Opposition leader Navalny is expected to call for anti-Putin protests demanding a re-run of an election he says was neither free nor fair and international observers were due to give their verdict on how clean the election was later on Monday.

The longer-term question is whether Mr Putin will now soften his anti-Western rhetoric.

Mr Putin's bellicose language reached a crescendo before the election in a state-of-the-nation speech when he unveiled new nuclear weapons, saying they could hit almost any point in the world and evade a US-built missile shield.

At odds with the West over Syria, Ukraine, allegations of Russian election meddling and cyber attacks and the poisoning in Britain of a former Russian spy and his daughter, Moscow has seen relations with the West reach a post-Cold War low.

Allies laud the former KGB agent as a father-of-the-nation figure who has restored national pride and expanded Moscow's global clout with interventions in Syria and Ukraine.

Critics accuse him of overseeing a corrupt, authoritarian system and of illegally annexing Ukraine's Crimea region in 2014, a move that isolated Russia internationally.

Western sanctions on Russia imposed over Crimea and Moscow's backing of a pro-Russian separatist uprising in eastern Ukraine remain in place and have damaged the Russian economy, which rebounded only last year after a prolonged downturn.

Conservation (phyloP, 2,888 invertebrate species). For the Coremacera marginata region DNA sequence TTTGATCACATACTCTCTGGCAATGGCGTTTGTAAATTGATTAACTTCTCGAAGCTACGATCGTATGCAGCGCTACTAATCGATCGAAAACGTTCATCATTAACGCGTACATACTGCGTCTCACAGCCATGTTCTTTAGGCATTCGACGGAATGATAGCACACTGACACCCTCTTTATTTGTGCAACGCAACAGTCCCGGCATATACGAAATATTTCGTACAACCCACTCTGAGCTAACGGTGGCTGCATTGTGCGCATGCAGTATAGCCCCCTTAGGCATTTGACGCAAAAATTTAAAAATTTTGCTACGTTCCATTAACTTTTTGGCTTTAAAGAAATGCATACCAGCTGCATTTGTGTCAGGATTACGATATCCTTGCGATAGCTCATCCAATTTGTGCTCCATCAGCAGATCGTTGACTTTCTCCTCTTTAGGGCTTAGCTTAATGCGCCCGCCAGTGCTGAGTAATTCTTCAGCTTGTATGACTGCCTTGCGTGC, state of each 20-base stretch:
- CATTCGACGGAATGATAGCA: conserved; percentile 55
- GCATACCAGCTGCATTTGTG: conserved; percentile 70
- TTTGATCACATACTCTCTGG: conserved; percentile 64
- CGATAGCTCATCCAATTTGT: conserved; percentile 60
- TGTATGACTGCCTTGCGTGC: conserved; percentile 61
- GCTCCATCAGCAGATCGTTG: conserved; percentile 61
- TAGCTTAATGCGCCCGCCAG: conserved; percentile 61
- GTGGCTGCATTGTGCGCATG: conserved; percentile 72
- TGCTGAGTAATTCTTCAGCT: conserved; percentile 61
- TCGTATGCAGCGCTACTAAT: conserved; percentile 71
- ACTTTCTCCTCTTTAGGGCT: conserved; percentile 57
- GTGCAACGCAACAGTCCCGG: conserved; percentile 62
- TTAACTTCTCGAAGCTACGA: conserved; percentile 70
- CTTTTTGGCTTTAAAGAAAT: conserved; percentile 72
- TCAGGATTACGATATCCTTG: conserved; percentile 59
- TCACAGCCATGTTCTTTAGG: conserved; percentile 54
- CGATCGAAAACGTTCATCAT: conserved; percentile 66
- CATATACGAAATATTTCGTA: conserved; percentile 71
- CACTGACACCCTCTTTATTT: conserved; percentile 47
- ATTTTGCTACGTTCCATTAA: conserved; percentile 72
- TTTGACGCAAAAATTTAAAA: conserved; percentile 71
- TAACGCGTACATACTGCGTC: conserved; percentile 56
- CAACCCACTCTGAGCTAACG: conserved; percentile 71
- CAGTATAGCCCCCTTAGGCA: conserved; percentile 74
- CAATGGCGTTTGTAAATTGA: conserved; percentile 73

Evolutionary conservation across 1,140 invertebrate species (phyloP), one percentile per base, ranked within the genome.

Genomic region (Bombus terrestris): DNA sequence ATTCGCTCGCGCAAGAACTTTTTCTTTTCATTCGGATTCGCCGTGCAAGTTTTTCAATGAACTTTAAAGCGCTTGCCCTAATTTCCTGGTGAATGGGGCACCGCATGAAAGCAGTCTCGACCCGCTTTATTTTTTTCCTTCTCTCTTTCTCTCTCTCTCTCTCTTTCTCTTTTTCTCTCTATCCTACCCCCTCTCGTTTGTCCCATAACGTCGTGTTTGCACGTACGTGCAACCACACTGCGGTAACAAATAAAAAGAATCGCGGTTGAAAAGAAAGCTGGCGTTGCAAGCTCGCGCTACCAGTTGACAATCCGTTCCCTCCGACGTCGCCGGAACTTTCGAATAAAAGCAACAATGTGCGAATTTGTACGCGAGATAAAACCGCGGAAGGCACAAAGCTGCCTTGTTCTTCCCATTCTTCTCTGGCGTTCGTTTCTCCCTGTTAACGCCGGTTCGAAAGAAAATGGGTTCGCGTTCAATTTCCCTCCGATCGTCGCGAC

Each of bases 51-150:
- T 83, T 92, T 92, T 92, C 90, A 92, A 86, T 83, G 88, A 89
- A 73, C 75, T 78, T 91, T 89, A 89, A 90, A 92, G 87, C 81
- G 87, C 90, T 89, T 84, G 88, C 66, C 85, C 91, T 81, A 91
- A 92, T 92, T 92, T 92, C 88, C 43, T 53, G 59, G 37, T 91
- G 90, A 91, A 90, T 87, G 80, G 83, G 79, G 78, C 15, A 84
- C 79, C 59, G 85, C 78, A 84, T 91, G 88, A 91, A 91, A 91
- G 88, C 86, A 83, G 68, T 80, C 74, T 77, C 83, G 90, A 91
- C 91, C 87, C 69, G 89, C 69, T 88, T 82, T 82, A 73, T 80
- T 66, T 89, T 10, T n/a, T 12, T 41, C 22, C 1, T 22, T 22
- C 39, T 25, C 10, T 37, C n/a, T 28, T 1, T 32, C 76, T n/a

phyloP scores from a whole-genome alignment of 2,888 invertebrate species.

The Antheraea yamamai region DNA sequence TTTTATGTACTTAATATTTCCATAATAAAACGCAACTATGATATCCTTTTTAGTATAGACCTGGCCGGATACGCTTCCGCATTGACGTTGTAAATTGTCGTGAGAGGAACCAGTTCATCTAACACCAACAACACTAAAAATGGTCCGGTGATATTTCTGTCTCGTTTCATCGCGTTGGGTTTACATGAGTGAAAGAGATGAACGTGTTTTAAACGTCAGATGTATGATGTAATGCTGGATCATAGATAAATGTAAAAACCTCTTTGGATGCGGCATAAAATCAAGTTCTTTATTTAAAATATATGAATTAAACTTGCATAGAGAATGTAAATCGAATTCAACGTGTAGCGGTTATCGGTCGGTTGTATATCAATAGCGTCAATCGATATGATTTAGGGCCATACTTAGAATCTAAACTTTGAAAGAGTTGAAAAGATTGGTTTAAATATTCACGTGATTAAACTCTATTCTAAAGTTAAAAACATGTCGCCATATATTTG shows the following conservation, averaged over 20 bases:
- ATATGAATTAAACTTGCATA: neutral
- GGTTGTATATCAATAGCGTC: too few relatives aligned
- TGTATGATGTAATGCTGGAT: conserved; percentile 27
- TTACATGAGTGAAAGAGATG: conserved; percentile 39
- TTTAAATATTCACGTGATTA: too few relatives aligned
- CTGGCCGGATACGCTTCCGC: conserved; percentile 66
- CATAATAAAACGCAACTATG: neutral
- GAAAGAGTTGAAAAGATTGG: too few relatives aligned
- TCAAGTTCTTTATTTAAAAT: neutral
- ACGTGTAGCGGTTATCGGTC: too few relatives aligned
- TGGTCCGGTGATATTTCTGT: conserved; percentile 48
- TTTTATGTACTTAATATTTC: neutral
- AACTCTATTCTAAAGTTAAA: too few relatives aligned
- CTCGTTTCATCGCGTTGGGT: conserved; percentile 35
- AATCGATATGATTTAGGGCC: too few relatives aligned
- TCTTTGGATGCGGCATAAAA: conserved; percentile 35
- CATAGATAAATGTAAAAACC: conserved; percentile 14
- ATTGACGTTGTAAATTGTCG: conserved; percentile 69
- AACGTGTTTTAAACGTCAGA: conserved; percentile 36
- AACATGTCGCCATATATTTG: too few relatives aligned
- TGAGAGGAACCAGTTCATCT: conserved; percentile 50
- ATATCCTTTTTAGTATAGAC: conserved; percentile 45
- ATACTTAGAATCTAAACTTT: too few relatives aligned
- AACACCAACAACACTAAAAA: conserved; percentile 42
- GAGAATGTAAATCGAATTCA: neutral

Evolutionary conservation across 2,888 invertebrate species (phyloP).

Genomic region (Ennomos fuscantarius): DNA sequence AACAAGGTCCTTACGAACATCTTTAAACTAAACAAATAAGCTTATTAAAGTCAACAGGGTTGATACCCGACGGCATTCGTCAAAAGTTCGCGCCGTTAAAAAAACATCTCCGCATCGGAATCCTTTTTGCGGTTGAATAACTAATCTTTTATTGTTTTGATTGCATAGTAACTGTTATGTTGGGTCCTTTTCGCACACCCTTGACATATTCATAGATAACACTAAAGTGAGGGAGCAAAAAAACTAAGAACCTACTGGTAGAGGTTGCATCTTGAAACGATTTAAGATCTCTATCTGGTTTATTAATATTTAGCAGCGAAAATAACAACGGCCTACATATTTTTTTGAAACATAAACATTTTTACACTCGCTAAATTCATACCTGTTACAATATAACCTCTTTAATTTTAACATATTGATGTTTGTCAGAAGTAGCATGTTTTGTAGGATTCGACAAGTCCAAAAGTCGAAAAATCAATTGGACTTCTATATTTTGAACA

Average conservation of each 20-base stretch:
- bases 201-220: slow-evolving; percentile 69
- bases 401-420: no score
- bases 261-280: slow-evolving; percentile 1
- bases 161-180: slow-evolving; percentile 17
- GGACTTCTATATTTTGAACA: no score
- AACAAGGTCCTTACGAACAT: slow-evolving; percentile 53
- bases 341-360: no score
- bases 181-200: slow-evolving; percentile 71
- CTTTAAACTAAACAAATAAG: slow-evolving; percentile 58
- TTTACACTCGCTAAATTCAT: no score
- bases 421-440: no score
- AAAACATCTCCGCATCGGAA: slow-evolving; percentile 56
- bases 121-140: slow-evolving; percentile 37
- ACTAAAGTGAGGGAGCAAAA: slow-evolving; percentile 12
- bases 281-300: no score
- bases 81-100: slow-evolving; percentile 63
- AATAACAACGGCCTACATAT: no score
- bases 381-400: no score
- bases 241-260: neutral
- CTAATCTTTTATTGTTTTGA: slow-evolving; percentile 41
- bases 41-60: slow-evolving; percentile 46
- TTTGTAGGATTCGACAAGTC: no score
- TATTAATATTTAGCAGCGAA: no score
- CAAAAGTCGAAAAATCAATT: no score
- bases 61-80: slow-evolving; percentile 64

Britain and Russia are locked in a diplomatic dispute over the spy poisoning incident, and Washington is eyeing new sanctions on Moscow over allegations it interfered in the 2016 US presidential election, which Russia denies.

Mr Putin said late on Sunday it was nonsense to think that Russia would have poisoned former Russian spy Sergei Skripal and his daughter in Britain and said Moscow was ready to cooperate with London.

Officials and analysts say there is little agreement among Putin's top policymakers on a new economic strategy. A government reshuffle is likely to take place after Mr Putin's inauguration in May.

How long Mr Putin wants to stay in power is uncertain.

The constitution limits the president to two successive terms, obliging him to step down at the end of his new mandate - as he did in 2008 after serving two four-year terms. The presidential term was extended from four to six years, starting in 2012.

Asked after his re-election if he would run for yet another term in office, Mr Putin laughed off the idea.

"Let's count. What, do you think I will sit (in power) until I'm 100 years old," he said, calling the question "funny."

Although Mr Putin has six years to consider a possible successor, uncertainty about his long-term future is a potential source of instability in a fractious ruling elite that only he can keep in check.

Kremlin insiders say Mr Putin has selected no heir apparent, and that any names being circulated are the product of speculation and not based on insider knowledge of Mr Putin's thinking.

"The longer he stays in power, the harder it will be to exit," said Andrei Kolesnikov, senior fellow at the Carnegie Moscow Center, a think tank. "How can he abandon such a complicated system, which is essentially his personal project?"